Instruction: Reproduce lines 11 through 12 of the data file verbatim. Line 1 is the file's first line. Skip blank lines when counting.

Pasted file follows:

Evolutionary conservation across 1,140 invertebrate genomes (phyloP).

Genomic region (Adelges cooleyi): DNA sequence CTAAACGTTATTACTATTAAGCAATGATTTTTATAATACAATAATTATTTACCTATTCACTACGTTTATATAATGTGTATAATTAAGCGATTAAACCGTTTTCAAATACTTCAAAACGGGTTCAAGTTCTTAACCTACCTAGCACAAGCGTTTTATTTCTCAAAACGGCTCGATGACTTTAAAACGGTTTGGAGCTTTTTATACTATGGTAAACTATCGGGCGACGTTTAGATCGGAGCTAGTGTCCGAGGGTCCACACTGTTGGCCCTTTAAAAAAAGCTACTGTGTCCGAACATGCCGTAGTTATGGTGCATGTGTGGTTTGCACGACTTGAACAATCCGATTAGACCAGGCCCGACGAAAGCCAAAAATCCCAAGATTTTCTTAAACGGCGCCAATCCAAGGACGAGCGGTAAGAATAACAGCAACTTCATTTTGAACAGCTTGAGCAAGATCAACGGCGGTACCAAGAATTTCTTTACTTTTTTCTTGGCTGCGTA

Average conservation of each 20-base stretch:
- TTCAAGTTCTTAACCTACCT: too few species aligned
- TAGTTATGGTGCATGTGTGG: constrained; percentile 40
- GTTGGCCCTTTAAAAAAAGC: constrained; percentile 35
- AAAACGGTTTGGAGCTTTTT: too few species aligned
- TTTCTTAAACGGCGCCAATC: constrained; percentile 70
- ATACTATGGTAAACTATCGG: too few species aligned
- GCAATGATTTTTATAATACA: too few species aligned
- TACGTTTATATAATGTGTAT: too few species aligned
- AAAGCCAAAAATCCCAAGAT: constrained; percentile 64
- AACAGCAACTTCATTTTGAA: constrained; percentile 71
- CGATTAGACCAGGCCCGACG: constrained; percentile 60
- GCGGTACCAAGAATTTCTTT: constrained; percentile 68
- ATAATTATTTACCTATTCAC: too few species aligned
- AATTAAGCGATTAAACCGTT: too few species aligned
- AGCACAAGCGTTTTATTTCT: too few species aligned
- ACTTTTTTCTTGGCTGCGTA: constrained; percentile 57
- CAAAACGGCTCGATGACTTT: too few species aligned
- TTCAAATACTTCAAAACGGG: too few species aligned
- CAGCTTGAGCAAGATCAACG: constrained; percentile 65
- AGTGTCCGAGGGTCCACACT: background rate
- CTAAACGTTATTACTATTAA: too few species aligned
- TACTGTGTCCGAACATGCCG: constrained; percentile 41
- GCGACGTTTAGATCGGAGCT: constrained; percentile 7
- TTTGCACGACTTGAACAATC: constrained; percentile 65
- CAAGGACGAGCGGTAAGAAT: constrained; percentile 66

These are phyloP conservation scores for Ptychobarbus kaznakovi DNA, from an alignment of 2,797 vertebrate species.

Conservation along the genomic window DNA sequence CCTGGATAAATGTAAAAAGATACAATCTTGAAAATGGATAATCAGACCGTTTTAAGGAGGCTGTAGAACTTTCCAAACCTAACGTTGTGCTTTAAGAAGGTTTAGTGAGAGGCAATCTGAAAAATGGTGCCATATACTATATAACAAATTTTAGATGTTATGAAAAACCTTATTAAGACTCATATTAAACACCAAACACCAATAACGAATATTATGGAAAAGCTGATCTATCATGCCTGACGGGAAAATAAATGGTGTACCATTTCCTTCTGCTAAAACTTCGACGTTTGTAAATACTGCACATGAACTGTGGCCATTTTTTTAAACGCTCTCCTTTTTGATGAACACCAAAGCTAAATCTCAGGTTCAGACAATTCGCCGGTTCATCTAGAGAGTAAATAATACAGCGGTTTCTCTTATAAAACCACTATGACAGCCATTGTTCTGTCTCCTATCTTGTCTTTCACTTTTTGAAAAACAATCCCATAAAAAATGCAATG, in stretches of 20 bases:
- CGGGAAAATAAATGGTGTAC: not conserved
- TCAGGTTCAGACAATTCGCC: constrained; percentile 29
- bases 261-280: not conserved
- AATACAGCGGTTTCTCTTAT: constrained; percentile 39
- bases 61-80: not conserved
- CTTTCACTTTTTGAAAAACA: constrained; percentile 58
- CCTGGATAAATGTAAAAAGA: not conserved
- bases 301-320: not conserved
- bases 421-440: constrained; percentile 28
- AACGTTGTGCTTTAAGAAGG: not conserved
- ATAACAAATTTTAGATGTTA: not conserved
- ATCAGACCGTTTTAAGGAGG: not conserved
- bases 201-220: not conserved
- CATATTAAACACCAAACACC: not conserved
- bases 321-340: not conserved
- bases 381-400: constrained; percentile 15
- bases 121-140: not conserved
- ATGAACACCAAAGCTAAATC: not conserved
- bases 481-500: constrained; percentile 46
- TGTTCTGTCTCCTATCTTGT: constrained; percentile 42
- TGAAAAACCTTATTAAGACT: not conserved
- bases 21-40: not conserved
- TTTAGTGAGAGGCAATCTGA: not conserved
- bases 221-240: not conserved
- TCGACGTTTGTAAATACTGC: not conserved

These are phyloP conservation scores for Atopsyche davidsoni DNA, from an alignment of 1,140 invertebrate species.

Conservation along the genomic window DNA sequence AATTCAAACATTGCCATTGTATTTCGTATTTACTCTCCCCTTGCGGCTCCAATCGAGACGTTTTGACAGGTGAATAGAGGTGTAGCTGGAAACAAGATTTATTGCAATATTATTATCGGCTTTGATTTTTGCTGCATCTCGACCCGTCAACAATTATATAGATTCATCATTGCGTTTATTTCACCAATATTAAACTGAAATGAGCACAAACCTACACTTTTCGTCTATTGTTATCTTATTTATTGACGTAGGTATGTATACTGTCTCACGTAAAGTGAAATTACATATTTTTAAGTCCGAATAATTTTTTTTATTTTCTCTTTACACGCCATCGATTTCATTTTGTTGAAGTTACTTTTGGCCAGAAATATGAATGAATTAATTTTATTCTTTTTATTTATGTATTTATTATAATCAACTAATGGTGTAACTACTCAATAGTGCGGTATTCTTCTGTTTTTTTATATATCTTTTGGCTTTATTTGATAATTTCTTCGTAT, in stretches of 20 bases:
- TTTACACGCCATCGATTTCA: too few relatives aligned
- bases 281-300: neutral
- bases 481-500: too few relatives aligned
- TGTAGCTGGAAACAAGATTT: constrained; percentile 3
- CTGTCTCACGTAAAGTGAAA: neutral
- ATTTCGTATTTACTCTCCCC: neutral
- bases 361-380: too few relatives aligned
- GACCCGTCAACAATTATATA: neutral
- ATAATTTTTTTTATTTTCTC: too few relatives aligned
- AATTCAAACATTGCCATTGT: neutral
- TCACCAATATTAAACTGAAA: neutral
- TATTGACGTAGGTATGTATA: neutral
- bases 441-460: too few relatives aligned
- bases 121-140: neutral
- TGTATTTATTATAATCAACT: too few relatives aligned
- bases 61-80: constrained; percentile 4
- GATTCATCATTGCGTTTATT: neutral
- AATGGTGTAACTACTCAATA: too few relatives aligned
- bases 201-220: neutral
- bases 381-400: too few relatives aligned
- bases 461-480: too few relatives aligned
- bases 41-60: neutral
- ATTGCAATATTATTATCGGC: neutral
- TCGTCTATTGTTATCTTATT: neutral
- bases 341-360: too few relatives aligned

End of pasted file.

- TACGTTTATATAATGTGTAT: too few species aligned
- AAAGCCAAAAATCCCAAGAT: constrained; percentile 64